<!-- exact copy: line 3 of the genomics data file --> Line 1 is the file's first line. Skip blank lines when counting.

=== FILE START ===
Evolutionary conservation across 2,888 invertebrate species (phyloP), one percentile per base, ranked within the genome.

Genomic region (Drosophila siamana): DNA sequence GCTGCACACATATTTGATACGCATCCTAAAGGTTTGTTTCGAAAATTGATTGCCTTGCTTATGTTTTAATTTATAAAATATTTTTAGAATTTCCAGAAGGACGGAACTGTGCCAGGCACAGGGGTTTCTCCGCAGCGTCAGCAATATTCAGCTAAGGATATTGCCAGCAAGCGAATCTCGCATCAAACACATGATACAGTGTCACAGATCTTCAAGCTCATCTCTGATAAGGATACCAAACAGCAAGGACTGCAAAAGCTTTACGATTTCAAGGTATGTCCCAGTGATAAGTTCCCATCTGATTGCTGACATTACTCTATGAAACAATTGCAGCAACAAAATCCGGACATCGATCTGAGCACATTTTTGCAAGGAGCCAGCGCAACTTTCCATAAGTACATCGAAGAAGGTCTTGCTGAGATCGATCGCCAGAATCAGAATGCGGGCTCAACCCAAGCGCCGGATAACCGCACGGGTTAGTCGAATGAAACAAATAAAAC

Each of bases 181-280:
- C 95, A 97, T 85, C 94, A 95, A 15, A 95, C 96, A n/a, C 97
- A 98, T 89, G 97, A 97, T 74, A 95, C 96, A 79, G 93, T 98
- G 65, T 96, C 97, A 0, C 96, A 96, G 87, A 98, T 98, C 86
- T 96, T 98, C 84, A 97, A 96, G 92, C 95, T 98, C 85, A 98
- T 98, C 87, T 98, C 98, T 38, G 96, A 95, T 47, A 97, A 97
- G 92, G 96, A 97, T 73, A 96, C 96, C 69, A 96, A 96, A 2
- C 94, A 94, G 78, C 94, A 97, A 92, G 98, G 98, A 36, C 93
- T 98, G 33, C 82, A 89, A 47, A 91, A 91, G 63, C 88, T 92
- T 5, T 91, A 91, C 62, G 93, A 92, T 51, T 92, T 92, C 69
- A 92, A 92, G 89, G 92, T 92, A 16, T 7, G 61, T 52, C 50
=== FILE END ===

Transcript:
Each of bases 181-280: